Saturday, April 17, 2010

The Truth About ANWR

Apparently I am an "anti-environmentalist."

I had no idea.

I was reading an online article about the new Discovery Channel show "Sarah Palin's Alaska" and found a list of reasons why Palin is considered a notorious anti-environmentalist.

One of the reasons was “Palin pushed to drill for oil in the Arctic National Wildlife Refuge. The Arctic National Wildlife Refuge is home to unique and diverse arctic species. The protection and preservation of these areas is vital to the world as we know it.”

When I researched ANWR, I discovered that there are many “environmentalist” websites that decry drilling there, but the objections posed have already been debunked.

The truth is the Arctic National Wildlife refuge consists of over 19 million acres of land in the northeast corner of Alaska. The section where they want to drill is a 2,000 acre piece of land in the coastal plain.

It is flat, treeless, almost featureless section of ANWR with nine months of harsh winter and 56 days of total darkness each year. This is not the land pictured on television. Those pictures are of the hills and mountains of the Brooks Range in the southern part of ANWR, where nobody is suggesting we drill for oil.

The U.S. Geological Survey and the federal government's Energy Information Administration estimate that there are possibly 16 billion barrels of oil beneath the surface in the coastal plain. Even at the low end--with about 3.2 billion barrels--the field would be the second-largest ever discovered in the United States.

The first largest is a few hundred miles away at Prudhoe Bay, which was estimated in 1968 to hold 9 billion barrels of oil, but which has produced nearly 13 billion barrels--or 20 to 25 percent of the oil produced in this nation for the last 23 years.

How would drilling affect the animals in this 2,000 acre section of the coastal plain?

Only five species of birds, some polar bears (who den on the Beaufort Sea pack ice) and lemmings (who burrow beneath the snow-pack) remain during the winter. The spring thaw comes in late May or early June. This increases the bird count and brings back the arctic fox and, most significantly, the Porcupine caribou.

While only a portion of the caribou herd shows up each year, many environmental activists refer to the coastal plain as their traditional calving grounds. The females endure the conditions of the tundra for protection against most predators and for the cotton grass that will help to fatten their offspring.
The caribou travel to the coastal plain from Canada, passing near 89 dry wells drilled by the Canadian government and crossing Canada's Dempster Highway--all of which seems to be development that does not hinder their migration or survival.

Our only experiment with oil fields and caribou has taken place nearby on Alaska's North Slope in Prudhoe Bay. The Central Arctic caribou herd that inhabits part of Prudhoe Bay has grown from 6,000 in 1978 to 19,700 today, according to the most recent estimates by state and federal wildlife agencies.
In fact, there is some evidence that the caribou use un-vegetated and elevated sites such as river bars, mud flats, dunes, gravel pads and roads in the existing oil fields as relief habitat from mosquitoes and from oestrid flies that attack their nostrils. The 1995 legislation vetoed by President Clinton would have given the secretary of Interior the power to stop development and exploration during the summer months if there were any threat to the caribou.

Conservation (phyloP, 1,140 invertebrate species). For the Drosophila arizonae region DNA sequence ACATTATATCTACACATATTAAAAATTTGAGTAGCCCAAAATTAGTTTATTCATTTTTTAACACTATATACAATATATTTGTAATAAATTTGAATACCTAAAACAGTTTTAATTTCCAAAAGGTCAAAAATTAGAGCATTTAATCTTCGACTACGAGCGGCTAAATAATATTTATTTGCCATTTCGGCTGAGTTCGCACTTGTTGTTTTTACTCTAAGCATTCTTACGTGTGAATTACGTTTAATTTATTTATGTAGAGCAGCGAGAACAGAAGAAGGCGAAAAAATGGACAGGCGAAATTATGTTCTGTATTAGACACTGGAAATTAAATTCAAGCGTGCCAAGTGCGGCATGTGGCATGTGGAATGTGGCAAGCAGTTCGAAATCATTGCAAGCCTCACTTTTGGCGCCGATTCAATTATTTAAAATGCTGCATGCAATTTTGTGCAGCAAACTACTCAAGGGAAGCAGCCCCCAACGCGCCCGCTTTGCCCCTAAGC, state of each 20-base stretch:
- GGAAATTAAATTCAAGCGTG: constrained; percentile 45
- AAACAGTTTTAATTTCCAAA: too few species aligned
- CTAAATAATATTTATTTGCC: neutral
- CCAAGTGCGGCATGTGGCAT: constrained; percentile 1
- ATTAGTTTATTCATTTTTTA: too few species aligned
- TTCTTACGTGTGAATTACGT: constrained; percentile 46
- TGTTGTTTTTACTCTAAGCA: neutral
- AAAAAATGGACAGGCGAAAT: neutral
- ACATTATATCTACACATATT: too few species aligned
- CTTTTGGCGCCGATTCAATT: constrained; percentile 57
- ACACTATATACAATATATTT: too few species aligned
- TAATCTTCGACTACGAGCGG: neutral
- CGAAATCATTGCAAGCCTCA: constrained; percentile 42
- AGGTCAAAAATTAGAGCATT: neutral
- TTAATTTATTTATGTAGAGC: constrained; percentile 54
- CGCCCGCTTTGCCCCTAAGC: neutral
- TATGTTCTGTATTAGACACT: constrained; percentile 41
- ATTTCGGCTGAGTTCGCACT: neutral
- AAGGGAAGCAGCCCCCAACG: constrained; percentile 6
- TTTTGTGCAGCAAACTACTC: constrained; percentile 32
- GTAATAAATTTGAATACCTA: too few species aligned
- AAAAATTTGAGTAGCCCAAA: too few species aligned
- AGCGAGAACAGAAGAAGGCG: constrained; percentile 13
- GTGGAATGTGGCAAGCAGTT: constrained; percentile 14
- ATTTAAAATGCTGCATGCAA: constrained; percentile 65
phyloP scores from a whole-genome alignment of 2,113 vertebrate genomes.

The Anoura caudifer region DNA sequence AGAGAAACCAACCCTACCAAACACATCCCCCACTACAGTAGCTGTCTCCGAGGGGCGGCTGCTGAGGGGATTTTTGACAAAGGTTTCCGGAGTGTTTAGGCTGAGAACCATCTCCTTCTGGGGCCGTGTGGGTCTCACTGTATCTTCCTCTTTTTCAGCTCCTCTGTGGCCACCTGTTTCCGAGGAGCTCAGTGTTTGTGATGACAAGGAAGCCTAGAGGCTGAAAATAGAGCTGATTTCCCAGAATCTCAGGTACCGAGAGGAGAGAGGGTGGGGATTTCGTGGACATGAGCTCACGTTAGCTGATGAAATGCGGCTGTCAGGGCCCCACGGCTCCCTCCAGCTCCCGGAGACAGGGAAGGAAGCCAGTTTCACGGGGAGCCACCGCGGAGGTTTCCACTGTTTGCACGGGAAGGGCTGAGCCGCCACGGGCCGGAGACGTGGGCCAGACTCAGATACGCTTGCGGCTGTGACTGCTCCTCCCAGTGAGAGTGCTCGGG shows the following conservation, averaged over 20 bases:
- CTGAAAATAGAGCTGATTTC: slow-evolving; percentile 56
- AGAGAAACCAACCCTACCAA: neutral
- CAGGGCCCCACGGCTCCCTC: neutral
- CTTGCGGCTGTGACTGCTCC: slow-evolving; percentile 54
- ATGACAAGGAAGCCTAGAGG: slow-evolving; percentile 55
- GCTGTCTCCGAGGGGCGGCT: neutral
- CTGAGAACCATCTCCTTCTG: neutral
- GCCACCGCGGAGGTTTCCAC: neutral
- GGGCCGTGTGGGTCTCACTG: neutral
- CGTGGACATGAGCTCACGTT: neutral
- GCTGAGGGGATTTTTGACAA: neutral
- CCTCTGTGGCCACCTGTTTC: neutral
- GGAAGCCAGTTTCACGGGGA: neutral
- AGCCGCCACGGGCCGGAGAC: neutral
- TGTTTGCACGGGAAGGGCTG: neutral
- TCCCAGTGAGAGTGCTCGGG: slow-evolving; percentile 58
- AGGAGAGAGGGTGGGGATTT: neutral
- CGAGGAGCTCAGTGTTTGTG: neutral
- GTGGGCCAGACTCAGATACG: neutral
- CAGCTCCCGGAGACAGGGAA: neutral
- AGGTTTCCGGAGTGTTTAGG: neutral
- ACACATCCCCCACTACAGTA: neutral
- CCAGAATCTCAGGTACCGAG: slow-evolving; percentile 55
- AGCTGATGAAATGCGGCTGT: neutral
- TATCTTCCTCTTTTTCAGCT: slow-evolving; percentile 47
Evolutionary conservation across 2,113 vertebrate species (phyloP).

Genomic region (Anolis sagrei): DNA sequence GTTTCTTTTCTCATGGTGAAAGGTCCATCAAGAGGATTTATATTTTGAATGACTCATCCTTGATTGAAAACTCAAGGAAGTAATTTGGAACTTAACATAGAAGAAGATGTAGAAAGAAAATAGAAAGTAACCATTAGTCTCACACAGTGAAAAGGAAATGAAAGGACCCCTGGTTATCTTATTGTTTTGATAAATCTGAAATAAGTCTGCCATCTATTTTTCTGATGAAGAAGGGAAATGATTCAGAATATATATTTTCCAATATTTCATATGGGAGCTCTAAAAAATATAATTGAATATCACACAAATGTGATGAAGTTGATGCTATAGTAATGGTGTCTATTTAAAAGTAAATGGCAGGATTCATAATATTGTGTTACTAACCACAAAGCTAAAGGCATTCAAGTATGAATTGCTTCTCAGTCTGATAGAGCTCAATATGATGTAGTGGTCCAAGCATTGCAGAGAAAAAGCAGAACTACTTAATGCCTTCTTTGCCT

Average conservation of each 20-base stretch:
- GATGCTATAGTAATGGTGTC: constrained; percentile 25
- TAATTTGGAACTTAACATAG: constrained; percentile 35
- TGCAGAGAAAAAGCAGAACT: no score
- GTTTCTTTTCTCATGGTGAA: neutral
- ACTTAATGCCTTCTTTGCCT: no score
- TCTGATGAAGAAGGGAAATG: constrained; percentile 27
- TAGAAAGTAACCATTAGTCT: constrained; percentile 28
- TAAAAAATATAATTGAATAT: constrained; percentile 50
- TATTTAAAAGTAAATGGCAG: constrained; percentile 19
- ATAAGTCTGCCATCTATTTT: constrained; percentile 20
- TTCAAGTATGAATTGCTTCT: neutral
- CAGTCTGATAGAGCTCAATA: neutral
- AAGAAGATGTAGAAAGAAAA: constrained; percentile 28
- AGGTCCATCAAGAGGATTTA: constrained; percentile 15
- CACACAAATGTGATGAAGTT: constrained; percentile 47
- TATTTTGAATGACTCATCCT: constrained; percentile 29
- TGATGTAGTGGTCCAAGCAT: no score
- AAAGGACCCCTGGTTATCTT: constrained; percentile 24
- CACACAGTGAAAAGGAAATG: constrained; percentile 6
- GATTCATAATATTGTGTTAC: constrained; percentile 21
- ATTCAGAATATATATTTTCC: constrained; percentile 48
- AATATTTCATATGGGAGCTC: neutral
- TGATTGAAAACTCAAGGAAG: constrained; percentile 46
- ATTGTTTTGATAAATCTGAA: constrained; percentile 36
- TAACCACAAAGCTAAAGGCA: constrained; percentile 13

Environmentalists also worry about the polar bear, though most biologists will tell you that the bears rarely den on land in this region, preferring the arctic ice. Alaska's polar bear population is healthy and unthreatened. The Marine Mammals Protection Act takes care of the polar bear in the existing oil fields--and would do the same on the coastal plain.

What do these protections mean to the oil workers in Prudhoe Bay? They are not allowed to harm a polar bear. There are steel cages around many of the doors of the facilities in Prudhoe. That way, workers can look off into the distance for bears before they venture out. No polar bear has been injured or killed as a result of extracting oil in Prudhoe Bay.

In fact, there are no listed endangered species on the North Slope or in the coastal plain. Alaskans have always trod lightly on the land and have honored the animals as a source of sustenance.

Those who would develop the coastal plain, including the oil companies, maintain they can do it on about 2,000 acres or less. Exploration and development is done in the harsh winter months, which allows the use of ice airstrips, ice roads and ice platforms. It is done when no caribou are present.
If the well is dry, it is capped. When the ice melts in late spring, there is little remaining evidence of the work--and minimal impact on the land.

The environmentalists say the trade-off isn't good enough to justify the development.

In other words, they don't think there's enough oil there to warrant the exploration.

But wouldn’t the success of nearby Prudhoe Bay make it more likely to be a good investment?

I fail to see how drilling on the coastal plain of ANWR would harm the environment and how supporting the idea makes me an “anti-environmentalist.”

1 comment:

  1. Very well laid out points and research, thanks for the details!